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Why World Redistribution Fails

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  • Wojciech Kopczuk
  • Joel Slemrod
  • Shlomo Yitzhaki

Abstract

An optimal linear world income tax that maximizes a border-neutral social welfare function provides a drastic reduction in world consumption inequality, dropping the Gini coefficient from 0.69 to 0.25. In contrast an optimal decentralized (i.e., within countries) redistribution has miniscule effect on world income inequality. Thus, the traditional public finance concern about the excess burden of redistribution cannot explain why there is so little world redistribution. Actual foreign aid is vastly lower than the transfers under the simulated world income tax, suggesting that countries such as the United States either place a much lower value on the welfare of foreigners or else expect that a very significant fraction of cross-border transfers is wasted. The product of the welfare weight and one minus the share of transfers that are wasted constitutes an implied weight that the United States assigns to foreigners. We calculate that value to be as low as 1/2000 of the value put on the welfare of an American, suggesting that U.S. policy implicitly assumes either that essentially all transfers are wasted or places essentially no value on the welfare of the citizens of the poorest countries.

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Bibliographic Info

Paper provided by National Bureau of Economic Research, Inc in its series NBER Working Papers with number 9186.

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Date of creation: Sep 2002
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Publication status: published as Wojciech Kopczuk, Joel Slemrod, and Shlomo Yitzhaki . "The Limitations of Decentralized World Redistribution: An Optimal Taxation Approach", European Economic Review, Volume: 49, Issue: 4 (May 2005) Pages: 1051-1079
Handle: RePEc:nbr:nberwo:9186

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  1. Burnside, Craig & Dollar, David, 1997. "Aid, policies, and growth," Policy Research Working Paper Series 1777, The World Bank.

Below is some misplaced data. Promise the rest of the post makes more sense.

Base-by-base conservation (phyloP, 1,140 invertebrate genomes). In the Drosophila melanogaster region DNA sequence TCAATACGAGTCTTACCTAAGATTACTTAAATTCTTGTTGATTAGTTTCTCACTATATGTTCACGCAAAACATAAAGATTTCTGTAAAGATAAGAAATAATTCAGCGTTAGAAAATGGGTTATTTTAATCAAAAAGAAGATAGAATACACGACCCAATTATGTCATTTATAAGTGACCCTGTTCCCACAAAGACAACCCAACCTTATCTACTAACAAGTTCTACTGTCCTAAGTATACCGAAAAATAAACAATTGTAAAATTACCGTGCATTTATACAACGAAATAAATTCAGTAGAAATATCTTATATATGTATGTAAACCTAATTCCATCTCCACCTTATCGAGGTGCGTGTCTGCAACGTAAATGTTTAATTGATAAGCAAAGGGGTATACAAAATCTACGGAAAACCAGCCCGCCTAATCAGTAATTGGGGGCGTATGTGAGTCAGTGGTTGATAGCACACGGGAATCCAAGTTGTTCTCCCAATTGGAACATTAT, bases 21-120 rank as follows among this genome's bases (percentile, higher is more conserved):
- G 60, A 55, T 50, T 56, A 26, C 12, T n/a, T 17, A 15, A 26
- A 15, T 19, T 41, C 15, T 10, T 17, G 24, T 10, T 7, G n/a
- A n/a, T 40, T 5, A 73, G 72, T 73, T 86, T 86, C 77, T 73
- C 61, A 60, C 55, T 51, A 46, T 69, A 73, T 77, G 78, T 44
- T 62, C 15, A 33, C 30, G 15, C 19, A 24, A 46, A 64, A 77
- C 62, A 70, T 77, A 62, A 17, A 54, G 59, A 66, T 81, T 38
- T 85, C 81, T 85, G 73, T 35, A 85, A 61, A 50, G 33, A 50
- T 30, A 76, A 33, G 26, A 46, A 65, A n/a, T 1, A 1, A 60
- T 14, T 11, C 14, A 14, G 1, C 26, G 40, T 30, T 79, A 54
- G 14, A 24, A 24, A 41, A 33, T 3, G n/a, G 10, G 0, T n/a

2. Boone, Peter, 1996. "Politics and the effectiveness of foreign aid," European Economic Review, Elsevier, Elsevier, vol. 40(2), pages 289-329, February.
  3. Richard Blundell & Thomas MaCurdy, 1998. "Labour supply: a review of alternative approaches," IFS Working Papers, Institute for Fiscal Studies W98/18, Institute for Fiscal Studies.
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  7. Klaus Deininger & Lyn Squire, 1996. "A New Data Set Measuring Income Inequality," CEMA Working Papers, China Economics and Management Academy, Central University of Finance and Economics 512, China Economics and Management Academy, Central University of Finance and Economics.
  8. King, Robert G. & Plosser, Charles I. & Rebelo, Sergio T., 1988. "Production, growth and business cycles : I. The basic neoclassical model," Journal of Monetary Economics, Elsevier, Elsevier, vol. 21(2-3), pages 195-232.
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  10. Helpman, Elhanan & Sadka, Efraim, 1978. "The optimal income tax : Some comparative statics results," Journal of Public Economics, Elsevier, Elsevier, vol. 9(3), pages 383-393, June.
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Cited by:
  1. Heshmati, Almas, 2004. "The World Distribution of Income and Income Inequality," IZA Discussion Papers 1267, Institute for the Study of Labor (IZA).
  2. Kopczuk, Wojciech & Slemrod, Joel & Yitzhaki, Shlomo, 2005. "The limitations of decentralized world redistribution: An optimal taxation approach," European Economic Review, Elsevier, Elsevier, vol. 49(4), pages 1051-1079, May.

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